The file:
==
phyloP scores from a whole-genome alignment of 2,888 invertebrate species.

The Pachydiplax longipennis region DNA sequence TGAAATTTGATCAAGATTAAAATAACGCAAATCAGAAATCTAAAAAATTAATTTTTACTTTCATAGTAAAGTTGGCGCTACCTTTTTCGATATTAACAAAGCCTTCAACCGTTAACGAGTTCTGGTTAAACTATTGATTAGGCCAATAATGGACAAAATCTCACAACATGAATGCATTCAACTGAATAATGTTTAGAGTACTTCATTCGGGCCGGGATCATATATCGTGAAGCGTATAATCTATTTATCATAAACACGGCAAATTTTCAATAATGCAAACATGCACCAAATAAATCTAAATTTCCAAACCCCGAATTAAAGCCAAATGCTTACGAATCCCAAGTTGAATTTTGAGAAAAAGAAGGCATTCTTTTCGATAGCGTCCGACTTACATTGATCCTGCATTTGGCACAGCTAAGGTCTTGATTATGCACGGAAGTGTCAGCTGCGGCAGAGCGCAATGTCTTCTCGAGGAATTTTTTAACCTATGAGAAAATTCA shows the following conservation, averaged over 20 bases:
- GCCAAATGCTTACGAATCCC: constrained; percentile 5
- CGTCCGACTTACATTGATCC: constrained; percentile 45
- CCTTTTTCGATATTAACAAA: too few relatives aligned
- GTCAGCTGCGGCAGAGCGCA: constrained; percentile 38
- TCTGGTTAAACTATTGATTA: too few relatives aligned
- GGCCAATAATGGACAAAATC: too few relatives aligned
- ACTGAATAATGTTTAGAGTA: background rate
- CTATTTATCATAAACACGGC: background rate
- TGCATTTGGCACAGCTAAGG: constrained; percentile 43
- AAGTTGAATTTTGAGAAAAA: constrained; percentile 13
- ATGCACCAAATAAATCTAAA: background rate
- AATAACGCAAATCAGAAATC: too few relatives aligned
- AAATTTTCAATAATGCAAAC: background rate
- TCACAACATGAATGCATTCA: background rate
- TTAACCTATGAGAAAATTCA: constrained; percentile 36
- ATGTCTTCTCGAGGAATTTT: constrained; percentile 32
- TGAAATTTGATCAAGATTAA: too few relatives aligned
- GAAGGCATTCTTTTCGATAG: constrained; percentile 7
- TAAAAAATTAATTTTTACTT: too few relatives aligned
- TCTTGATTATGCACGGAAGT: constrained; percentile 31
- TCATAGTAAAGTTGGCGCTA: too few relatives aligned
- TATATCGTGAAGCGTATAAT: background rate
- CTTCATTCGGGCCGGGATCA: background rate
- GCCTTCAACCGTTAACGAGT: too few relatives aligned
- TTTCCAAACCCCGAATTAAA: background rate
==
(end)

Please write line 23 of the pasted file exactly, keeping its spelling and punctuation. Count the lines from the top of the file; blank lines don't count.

- TCATAGTAAAGTTGGCGCTA: too few relatives aligned